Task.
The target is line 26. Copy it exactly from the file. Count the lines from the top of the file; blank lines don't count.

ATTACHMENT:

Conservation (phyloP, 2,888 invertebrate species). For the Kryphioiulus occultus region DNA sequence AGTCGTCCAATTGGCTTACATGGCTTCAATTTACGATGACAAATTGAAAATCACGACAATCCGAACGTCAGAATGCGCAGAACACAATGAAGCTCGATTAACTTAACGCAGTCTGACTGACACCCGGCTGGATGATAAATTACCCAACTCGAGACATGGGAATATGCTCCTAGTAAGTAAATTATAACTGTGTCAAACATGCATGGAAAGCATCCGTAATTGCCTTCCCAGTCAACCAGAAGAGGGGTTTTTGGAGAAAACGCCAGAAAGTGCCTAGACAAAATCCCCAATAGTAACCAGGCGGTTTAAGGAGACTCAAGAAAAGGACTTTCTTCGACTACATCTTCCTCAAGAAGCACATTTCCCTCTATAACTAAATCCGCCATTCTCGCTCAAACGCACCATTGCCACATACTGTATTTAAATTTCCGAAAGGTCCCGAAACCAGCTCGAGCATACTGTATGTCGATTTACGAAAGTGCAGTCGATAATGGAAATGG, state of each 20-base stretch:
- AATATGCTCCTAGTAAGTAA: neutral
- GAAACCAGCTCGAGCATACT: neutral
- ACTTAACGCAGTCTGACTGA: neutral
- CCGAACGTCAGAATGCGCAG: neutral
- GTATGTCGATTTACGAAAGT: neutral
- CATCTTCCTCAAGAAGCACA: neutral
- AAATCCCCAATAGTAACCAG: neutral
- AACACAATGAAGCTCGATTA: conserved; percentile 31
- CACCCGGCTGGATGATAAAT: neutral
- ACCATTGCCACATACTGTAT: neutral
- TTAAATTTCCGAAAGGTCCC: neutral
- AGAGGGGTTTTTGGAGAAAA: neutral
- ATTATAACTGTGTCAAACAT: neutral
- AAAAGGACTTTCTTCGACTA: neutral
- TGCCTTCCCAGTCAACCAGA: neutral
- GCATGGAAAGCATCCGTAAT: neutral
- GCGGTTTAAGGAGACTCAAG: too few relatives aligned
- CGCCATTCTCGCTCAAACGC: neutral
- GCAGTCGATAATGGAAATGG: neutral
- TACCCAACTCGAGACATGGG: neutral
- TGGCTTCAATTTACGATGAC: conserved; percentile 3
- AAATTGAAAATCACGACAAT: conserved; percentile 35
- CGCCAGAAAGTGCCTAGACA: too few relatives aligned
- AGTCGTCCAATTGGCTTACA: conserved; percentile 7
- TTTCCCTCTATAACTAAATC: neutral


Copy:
- TTTCCCTCTATAACTAAATC: neutral